Yes, you are your children’s teacher. But as the teacher you get to facilitate learning using whatever resources you feel work the best for your teens.
As a matter of fact, you aren’t always the best person to teach your high schoolers and that is OK! Delegating responsibilities to teach certain subject to others makes you a wise teacher. You know your limits and you know what your kids need. Confidently walk in that wisdom and don’t worry about what others think!
So look for opportunities in your community and online resources. There is no shame in admitting you don’t know something. As a matter of fact, it is to both your advantage and your students. You model how they can be life-long learners by showing them how to look for resources to learn outside of the traditional school environment.
3. Know you can choose the how even when you don’t feel like you can choose all of the specific subjects.
We tend to think our kids have to learn in the same way we did. Sure, approaching the elementary years differently is fine, but now things are serious. Textbooks, AP courses, a rigorous education: Isn’t that what high school is all about?
Let me encourage you though, you don’t have to “school at home” just because you are teaching high school. Embrace the opportunities and freedom homeschooling offers. Take into account your students learning styles. Dare I suggest we even keep things fun at times?
Perhaps you want your child to follow a traditional course load, but remember, that doesn’t mean they have to learn it traditionally. It is time to think outside-of-the-box. Talk to your high school student about what they are interested in learning. About how they would like to go about learning.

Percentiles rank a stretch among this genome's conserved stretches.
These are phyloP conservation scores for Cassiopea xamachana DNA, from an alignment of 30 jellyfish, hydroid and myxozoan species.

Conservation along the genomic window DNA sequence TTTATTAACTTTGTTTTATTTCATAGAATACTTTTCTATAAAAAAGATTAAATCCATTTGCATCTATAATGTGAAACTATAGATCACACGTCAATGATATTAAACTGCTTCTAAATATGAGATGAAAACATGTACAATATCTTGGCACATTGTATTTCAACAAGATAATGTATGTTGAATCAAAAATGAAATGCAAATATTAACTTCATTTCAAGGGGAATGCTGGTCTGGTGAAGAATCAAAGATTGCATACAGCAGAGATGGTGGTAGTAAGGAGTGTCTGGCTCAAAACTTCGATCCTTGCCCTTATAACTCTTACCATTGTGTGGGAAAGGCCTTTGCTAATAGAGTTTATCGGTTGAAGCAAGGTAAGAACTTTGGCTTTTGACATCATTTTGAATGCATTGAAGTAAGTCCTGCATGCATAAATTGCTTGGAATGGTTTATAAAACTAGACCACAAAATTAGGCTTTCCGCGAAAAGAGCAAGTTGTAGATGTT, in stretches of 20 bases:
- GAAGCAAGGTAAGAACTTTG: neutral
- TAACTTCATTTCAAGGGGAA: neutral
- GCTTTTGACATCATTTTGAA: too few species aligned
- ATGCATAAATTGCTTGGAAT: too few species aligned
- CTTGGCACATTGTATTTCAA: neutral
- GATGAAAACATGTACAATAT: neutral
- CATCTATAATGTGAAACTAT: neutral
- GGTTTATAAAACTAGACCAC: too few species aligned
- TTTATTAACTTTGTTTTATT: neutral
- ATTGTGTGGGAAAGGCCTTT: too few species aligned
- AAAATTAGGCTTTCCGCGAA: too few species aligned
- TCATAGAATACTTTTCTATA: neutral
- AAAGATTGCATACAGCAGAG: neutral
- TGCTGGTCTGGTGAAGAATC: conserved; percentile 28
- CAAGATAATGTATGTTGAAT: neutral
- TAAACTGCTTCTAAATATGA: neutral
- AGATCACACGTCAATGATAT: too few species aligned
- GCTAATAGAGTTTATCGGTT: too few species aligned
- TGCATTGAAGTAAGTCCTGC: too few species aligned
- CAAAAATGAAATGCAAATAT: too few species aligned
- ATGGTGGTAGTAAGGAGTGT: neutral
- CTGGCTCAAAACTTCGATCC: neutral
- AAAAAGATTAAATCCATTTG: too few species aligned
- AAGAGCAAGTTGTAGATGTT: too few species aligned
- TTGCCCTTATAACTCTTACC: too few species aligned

Homeschooling High School Resources
If you want to learn more about how to homeschool high school I highly recommend a couple of excellent resources:
Cure the Fear of Homeschooling High School by Ann Karako.
What I love about Ann’s book is it’s simplicity. She has a Facebook group called It’s Not That Hard to Homeschool High School. And that is truly her philosophy. Do you hear the message? Homeschooling high school isn’t that hard. You don’t have to fear it.
And this digital book includes eight different printable forms to lead you through everything you need.
Celebrate High School: Finish with Excellence by Cheryl Bastian
One of my favorite parts about Cheryl’s book is how she helps you translate real life experience into high school credits. As it says on the back to the book,
High school is not a one-size-fits-all experience. The journey is unique for every student. High school is the discovery and refinement of skills needed to complement a student’s God-give gifts and talents.
I couldn’t agree more 🙂
You Can Homeschool High School Without Fear
Many moms suffer from a fear of homeschooling high school, but you don’t have to live in that fear. And you don’t need to put your kids in public or private school because of fear. High school is simply the next step of your homeschooling journey. A journey where you are your teen’s guide, partner, and cheerleader.
In other words, you are a homeschooling mom. So be fearless.